Babies may not have a 'moral compass' after all
New research from New Zealand's University of Otago is casting doubt on a landmark US study that suggested infants as young as six months old possess an innate moral compass that allows them to evaluate individuals as 'good' or 'bad'.
The 2007 study by Yale University researchers provided the first evidence that 6- and 10-month-old infants could assess individuals based on their behaviour towards others, showing a preference for those who helped rather than hindered another individual.
Based on a series of experiments, researchers in the Department of Psychology at Otago have shown that the earlier findings may simply be the result of infants' preferences for interesting and attention grabbing events, rather than an ability to evaluate individuals based on their social interactions with others.
The Otago study was recently published in PLoS ONE, an international, peer-reviewed, open-access, online journal.
Lead author Dr Damian Scarf says that the Yale study caused an international sensation when it was published in the leading journal Nature.
"The paper received a lot of attention when it was first published, including coverage in the New York Times. It has received well over 100 citations since 2007, a phenomenal number over such a short period. The paper was initially brought to our attention by one of the PhD students in our lab. The head of the lab, Professor Harlene Hayne, suggested that a group of us read the paper together and then meet to discuss it. Our original motivation for reading the paper was merely interest. Obviously, the idea that morality is innate is extremely interesting and, if true, would raise questions about which components of our moral system are innate and also have implications for the wider issue of the roles that nature and nurture play in development," says Dr Scarf.
In the original experiment, infants watched a wooden toy (i.e., the "climber") attempt to climb a hill. They viewed two social interactions; one in which a "helper" toy nudged the climber up the hill, and another in which a "hinderer" toy nudged the climber down the hill.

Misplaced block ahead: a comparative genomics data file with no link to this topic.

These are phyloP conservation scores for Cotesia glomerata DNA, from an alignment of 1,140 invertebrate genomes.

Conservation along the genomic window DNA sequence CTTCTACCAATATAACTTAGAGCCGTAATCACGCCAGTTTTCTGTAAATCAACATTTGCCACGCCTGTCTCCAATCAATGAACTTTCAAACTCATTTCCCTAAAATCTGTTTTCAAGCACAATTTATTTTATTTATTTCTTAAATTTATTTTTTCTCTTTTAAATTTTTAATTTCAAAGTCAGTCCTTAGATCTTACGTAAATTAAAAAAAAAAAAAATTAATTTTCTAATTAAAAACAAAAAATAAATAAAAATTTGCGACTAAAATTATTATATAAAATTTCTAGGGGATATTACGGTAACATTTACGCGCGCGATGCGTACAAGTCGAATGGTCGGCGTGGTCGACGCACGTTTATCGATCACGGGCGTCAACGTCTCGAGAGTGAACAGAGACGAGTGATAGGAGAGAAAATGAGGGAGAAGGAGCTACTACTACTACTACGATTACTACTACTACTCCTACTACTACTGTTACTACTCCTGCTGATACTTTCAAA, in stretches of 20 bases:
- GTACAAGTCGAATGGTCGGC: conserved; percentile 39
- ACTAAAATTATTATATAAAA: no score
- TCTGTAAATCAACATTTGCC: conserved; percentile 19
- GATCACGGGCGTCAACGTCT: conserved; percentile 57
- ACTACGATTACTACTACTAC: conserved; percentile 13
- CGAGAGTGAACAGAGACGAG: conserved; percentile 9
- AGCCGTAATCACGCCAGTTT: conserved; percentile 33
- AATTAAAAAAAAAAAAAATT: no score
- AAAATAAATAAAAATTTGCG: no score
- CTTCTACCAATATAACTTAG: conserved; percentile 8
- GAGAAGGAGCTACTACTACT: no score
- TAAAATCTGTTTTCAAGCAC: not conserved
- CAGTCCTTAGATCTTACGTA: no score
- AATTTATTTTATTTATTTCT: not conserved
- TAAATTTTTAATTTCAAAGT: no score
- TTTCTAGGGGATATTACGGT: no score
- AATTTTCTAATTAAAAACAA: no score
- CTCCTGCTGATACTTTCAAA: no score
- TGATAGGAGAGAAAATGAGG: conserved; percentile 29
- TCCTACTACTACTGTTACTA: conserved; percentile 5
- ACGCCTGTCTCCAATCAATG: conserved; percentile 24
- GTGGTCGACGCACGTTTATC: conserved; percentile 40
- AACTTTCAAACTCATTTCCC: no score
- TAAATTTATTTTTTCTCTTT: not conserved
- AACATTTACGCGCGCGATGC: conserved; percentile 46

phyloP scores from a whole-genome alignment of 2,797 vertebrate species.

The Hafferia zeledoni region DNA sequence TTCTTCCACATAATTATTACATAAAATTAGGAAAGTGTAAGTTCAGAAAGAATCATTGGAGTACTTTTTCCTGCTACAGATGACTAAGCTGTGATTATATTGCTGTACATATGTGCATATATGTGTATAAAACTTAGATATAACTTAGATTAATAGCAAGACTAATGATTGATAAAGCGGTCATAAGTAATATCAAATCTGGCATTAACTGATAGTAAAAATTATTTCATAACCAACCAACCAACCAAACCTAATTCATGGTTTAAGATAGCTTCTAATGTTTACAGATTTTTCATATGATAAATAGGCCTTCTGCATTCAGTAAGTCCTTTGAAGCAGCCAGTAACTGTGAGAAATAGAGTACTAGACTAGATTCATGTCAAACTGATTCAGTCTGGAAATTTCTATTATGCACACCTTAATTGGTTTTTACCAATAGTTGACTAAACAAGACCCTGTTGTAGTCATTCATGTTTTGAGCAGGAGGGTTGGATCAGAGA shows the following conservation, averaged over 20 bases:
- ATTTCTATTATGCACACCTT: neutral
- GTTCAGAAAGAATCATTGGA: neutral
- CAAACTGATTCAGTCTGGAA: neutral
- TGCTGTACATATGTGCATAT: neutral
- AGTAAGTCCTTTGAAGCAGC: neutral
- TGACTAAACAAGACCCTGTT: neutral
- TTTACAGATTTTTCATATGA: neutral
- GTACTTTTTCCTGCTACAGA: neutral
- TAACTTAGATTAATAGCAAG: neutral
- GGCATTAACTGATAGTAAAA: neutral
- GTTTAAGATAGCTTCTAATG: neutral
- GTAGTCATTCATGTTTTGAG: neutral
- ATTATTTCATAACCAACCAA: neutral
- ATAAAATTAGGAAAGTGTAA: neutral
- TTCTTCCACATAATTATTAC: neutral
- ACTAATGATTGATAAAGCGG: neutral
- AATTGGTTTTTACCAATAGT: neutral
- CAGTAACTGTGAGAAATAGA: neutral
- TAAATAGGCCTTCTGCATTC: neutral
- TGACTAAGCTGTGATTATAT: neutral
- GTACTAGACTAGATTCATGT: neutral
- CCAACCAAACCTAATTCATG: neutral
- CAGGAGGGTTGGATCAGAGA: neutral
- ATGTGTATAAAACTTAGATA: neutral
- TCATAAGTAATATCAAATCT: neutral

After viewing these two scenarios, the infants were presented with a tray; on one side of the tray was the helper and on the other side was the hinderer. Amazingly, the majority of infants picked the helper over the hinderer. To further elucidate infants' moral reasoning abilities, a "neutral" toy (i.e., a toy that neither helped nor hindered) was pitted against the helper or hinderer. When the neutral character was paired with the helper, the infants preferred the helper; when paired with the hinderer, they preferred the neutral character.
The paper concluded that the experiments show that infants can evaluate individuals based on how they interact with another individual, and that their ability to do this is 'universal and unlearned'.
After reviewing videos of the Yale experiments, the Otago researchers noticed that two obvious perceptual events could be driving infants' choices.
"On the help and hinder trials, the toys collided with one another, an event we thought infants may not like. Furthermore, only on the help trials, the climber bounced up and down at the top of hill, an event we thought infants may enjoy."
The researchers carried out a series experiments to test these assumptions and, by manipulating the collision and bouncing events, were able to show that these perceptual events were driving infants' choices of the helper over the hinderer, Dr Scarf says.
"For example, when we had the climber bounce at the bottom of the hill, but not at the top of the hill, infants preferred the hinderer, that is, the one that pushed the climber down the hill. If the social evaluation hypothesis was correct, we should have seen a clear preference for the helper, irrespective of the location of the bounce, because the helper always helped the climber achieve its goal of reaching the top of the hill."
Although the Yale researchers have followed up their original study with further research findings that appear to support the original study, these too could be explained under the simple association hypothesis, he says.
"Their newer studies employ different paradigms but can still be explained using our simple association hypothesis. While we accept it is not easy to develop paradigms that perfectly match up the perceptual attributes of the helper and hinderer events, we still think there is room for improvement. I look forward to future studies on the topic of moral nativism and hope our study stimulates some discussion."